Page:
New kicker Phil Dawson ‘thrilled’ to join Arizona Cardinals
TEMPE, Ariz. – Special teams needed to be addressed this offseason.
The unit struggled in 2016, to say the least.
Of the Arizona Cardinals’ nine losses, a handful was directly attributed to failures on special teams, especially the kicking game.
Enter Phil Dawson, a veteran of 18 NFL seasons.
“You know people have asked me that: what are my reasons (for signing with the Cardinals). I think the better question is why not?” he said, during his introductory press conference on Friday. “Great organization, one that I’ve played against for awhile; have a lot of respect for. A head coach that I’ve worked with before who I love. Great team who’s ready to win now. Tremendous environment to play in. Great fans. Great city. Great weather. The list goes on and on, so it really is, the better question is why not.”
Dawson said he’s had his eye on the Cardinals for quite some time.
Finally, the two parties cross paths nearly two decades into Dawson’s pro career.
“This has been a destination that has been attractive to me. Just couldn’t be more thrilled to be here,” he said.
Dawson’s arrival means the exit of Chandler Catanzaro, who in his three seasons made 84.8 percent of his field goal attempts and 93.2 percent of his extra-point attempts. Decent numbers overall, but last year’s numbers (75.0 and 91.5 percent) had him ranked in the bottom third among kickers.
Only Tampa Bay rookie Roberto Aguayo finished with a worst percentage (71.0) on made field goals.
Dawson, meanwhile, was good on 85.7 percent of his kicks, and he only missed one extra-point try in 34 attempts. In fact, since 2006, Dawson has misfired only four times on PATs, including twice in the past two seasons combined.
By comparison, Catanzaro missed four extra-points last year alone, including two at Miami, one of which was blocked and returned for a defensive two-point conversion.
There were also failed game-winning field goal attempts against New England and Seattle.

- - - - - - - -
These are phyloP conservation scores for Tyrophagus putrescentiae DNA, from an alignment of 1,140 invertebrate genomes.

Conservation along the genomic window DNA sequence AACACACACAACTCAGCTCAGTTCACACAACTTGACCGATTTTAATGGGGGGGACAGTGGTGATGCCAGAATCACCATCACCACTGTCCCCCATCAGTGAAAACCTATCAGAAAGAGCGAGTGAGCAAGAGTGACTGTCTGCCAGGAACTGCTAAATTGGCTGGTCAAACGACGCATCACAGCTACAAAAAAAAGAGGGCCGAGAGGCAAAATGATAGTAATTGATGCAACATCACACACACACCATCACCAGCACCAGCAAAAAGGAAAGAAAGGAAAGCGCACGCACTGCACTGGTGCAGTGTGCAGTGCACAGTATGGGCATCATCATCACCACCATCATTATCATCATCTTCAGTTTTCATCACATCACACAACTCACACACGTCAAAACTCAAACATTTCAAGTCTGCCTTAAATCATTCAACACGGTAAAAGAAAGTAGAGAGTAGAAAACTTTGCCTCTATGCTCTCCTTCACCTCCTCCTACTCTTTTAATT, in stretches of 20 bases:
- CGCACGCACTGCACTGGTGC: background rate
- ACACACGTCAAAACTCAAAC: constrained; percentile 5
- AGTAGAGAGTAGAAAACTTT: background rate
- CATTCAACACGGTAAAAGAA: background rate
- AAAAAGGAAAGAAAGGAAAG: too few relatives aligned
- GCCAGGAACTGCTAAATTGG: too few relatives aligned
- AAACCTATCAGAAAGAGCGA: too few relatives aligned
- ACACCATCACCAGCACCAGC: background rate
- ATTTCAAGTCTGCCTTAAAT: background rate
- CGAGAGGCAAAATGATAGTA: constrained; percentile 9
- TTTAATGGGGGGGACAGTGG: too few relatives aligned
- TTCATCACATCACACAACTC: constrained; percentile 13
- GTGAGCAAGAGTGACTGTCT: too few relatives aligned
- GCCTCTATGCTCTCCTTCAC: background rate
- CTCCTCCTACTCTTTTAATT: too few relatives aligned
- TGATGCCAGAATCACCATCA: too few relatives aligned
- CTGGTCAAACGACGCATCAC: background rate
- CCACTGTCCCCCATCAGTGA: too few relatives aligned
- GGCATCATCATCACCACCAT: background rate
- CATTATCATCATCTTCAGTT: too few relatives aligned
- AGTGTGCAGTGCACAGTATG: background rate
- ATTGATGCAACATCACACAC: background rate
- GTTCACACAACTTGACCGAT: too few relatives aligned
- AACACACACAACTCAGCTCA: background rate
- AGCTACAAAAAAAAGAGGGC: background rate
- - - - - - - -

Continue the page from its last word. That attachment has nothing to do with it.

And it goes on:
Catanzaro had 11 missed kicks total in 2016.
Catanzaro handled kickoffs for the Cardinals, as well. That’s now a role Dawson is ready to assume, if asked, despite what his stats suggested last season.
“Last year I was asked to place the ball (in the field of play) all but four times. I saw someone write the other day, ‘Phil only had four touchbacks.’ I’m like, yeah, I was only asked to kick four touchbacks,” he said. “I can do different things with the ball. I’d like to think I can still bang it deep when the team needs that, so I’m going to prepare to be able to contribute in that way and when the coaches make their decision, I’ll support that 100 percent.
“I love kicking off, though. It’s a part of the game I love.”
Dawson spent the past four seasons in San Francisco—he was named the 49ers team MVP in 2015—so he’s more than familiar with the NFC West. Before that, there were 14 seasons in Cleveland, including three with then-offensive coordinator Bruce Arians during Dawson’s early years in the league.
“He plays to win instead of playing not to lose, and he would put me in situations that I really appreciated for a young guy in this league trying to prove myself,” Dawson said of his new head coach. “I was fortunate enough to make some kicks in some big moments, so I credit a lot of my early years to him putting me in those positions.
“To be back with him now, to see that he’s still the same guy, it’s pretty cool.”
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